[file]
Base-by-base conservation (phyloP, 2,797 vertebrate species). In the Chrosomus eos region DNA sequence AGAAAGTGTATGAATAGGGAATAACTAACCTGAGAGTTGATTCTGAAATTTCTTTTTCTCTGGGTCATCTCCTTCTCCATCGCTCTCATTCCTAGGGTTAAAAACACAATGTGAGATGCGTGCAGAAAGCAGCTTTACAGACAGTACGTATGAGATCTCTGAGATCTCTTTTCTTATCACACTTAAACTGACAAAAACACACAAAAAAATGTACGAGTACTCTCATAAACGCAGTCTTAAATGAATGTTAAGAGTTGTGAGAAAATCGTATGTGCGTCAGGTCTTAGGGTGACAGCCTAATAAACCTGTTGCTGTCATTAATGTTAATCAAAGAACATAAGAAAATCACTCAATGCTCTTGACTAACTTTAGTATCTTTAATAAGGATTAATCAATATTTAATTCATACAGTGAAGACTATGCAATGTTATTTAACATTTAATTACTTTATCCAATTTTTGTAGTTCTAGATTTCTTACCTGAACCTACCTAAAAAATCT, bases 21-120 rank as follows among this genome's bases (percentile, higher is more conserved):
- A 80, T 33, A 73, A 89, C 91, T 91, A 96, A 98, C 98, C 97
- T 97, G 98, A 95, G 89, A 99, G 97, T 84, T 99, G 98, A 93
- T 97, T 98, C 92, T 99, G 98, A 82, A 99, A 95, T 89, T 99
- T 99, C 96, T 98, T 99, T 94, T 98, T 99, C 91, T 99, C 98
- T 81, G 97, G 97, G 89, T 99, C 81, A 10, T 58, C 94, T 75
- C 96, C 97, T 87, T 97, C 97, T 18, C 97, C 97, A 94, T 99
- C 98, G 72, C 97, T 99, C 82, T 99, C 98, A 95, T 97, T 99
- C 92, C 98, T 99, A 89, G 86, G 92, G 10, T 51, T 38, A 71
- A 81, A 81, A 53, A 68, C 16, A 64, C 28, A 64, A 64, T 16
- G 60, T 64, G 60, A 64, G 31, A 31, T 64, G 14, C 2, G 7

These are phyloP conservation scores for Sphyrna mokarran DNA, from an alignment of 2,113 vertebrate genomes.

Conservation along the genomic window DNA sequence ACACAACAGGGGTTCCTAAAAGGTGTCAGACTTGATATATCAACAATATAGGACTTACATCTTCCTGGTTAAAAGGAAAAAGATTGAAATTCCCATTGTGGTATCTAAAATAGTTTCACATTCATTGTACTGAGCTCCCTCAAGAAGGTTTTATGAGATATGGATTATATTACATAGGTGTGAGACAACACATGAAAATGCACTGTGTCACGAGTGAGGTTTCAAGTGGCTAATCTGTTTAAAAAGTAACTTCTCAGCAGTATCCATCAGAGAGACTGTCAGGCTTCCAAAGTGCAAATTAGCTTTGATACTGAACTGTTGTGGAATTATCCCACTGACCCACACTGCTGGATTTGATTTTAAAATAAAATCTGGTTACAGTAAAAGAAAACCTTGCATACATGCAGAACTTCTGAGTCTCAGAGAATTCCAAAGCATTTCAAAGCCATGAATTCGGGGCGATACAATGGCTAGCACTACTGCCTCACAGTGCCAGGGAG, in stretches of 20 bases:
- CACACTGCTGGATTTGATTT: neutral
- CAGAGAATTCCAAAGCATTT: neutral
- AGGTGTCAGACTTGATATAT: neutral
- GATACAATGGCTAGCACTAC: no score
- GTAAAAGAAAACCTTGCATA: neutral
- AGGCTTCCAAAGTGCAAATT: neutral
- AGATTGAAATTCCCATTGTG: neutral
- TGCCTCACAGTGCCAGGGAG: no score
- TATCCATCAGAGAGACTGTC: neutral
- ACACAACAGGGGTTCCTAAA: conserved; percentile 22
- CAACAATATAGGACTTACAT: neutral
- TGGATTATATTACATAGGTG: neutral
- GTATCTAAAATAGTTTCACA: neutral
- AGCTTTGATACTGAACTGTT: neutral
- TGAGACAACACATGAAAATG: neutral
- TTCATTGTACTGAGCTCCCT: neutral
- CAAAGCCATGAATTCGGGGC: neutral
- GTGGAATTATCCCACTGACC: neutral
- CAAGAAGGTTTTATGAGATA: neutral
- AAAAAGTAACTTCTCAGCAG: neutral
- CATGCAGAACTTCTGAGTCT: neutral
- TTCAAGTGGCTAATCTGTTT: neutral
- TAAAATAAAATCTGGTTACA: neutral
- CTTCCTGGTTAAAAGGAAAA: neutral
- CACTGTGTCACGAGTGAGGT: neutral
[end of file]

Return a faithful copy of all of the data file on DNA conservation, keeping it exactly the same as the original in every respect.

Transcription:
Base-by-base conservation (phyloP, 2,797 vertebrate species). In the Chrosomus eos region DNA sequence AGAAAGTGTATGAATAGGGAATAACTAACCTGAGAGTTGATTCTGAAATTTCTTTTTCTCTGGGTCATCTCCTTCTCCATCGCTCTCATTCCTAGGGTTAAAAACACAATGTGAGATGCGTGCAGAAAGCAGCTTTACAGACAGTACGTATGAGATCTCTGAGATCTCTTTTCTTATCACACTTAAACTGACAAAAACACACAAAAAAATGTACGAGTACTCTCATAAACGCAGTCTTAAATGAATGTTAAGAGTTGTGAGAAAATCGTATGTGCGTCAGGTCTTAGGGTGACAGCCTAATAAACCTGTTGCTGTCATTAATGTTAATCAAAGAACATAAGAAAATCACTCAATGCTCTTGACTAACTTTAGTATCTTTAATAAGGATTAATCAATATTTAATTCATACAGTGAAGACTATGCAATGTTATTTAACATTTAATTACTTTATCCAATTTTTGTAGTTCTAGATTTCTTACCTGAACCTACCTAAAAAATCT, bases 21-120 rank as follows among this genome's bases (percentile, higher is more conserved):
- A 80, T 33, A 73, A 89, C 91, T 91, A 96, A 98, C 98, C 97
- T 97, G 98, A 95, G 89, A 99, G 97, T 84, T 99, G 98, A 93
- T 97, T 98, C 92, T 99, G 98, A 82, A 99, A 95, T 89, T 99
- T 99, C 96, T 98, T 99, T 94, T 98, T 99, C 91, T 99, C 98
- T 81, G 97, G 97, G 89, T 99, C 81, A 10, T 58, C 94, T 75
- C 96, C 97, T 87, T 97, C 97, T 18, C 97, C 97, A 94, T 99
- C 98, G 72, C 97, T 99, C 82, T 99, C 98, A 95, T 97, T 99
- C 92, C 98, T 99, A 89, G 86, G 92, G 10, T 51, T 38, A 71
- A 81, A 81, A 53, A 68, C 16, A 64, C 28, A 64, A 64, T 16
- G 60, T 64, G 60, A 64, G 31, A 31, T 64, G 14, C 2, G 7

These are phyloP conservation scores for Sphyrna mokarran DNA, from an alignment of 2,113 vertebrate genomes.

Conservation along the genomic window DNA sequence ACACAACAGGGGTTCCTAAAAGGTGTCAGACTTGATATATCAACAATATAGGACTTACATCTTCCTGGTTAAAAGGAAAAAGATTGAAATTCCCATTGTGGTATCTAAAATAGTTTCACATTCATTGTACTGAGCTCCCTCAAGAAGGTTTTATGAGATATGGATTATATTACATAGGTGTGAGACAACACATGAAAATGCACTGTGTCACGAGTGAGGTTTCAAGTGGCTAATCTGTTTAAAAAGTAACTTCTCAGCAGTATCCATCAGAGAGACTGTCAGGCTTCCAAAGTGCAAATTAGCTTTGATACTGAACTGTTGTGGAATTATCCCACTGACCCACACTGCTGGATTTGATTTTAAAATAAAATCTGGTTACAGTAAAAGAAAACCTTGCATACATGCAGAACTTCTGAGTCTCAGAGAATTCCAAAGCATTTCAAAGCCATGAATTCGGGGCGATACAATGGCTAGCACTACTGCCTCACAGTGCCAGGGAG, in stretches of 20 bases:
- CACACTGCTGGATTTGATTT: neutral
- CAGAGAATTCCAAAGCATTT: neutral
- AGGTGTCAGACTTGATATAT: neutral
- GATACAATGGCTAGCACTAC: no score
- GTAAAAGAAAACCTTGCATA: neutral
- AGGCTTCCAAAGTGCAAATT: neutral
- AGATTGAAATTCCCATTGTG: neutral
- TGCCTCACAGTGCCAGGGAG: no score
- TATCCATCAGAGAGACTGTC: neutral
- ACACAACAGGGGTTCCTAAA: conserved; percentile 22
- CAACAATATAGGACTTACAT: neutral
- TGGATTATATTACATAGGTG: neutral
- GTATCTAAAATAGTTTCACA: neutral
- AGCTTTGATACTGAACTGTT: neutral
- TGAGACAACACATGAAAATG: neutral
- TTCATTGTACTGAGCTCCCT: neutral
- CAAAGCCATGAATTCGGGGC: neutral
- GTGGAATTATCCCACTGACC: neutral
- CAAGAAGGTTTTATGAGATA: neutral
- AAAAAGTAACTTCTCAGCAG: neutral
- CATGCAGAACTTCTGAGTCT: neutral
- TTCAAGTGGCTAATCTGTTT: neutral
- TAAAATAAAATCTGGTTACA: neutral
- CTTCCTGGTTAAAAGGAAAA: neutral
- CACTGTGTCACGAGTGAGGT: neutral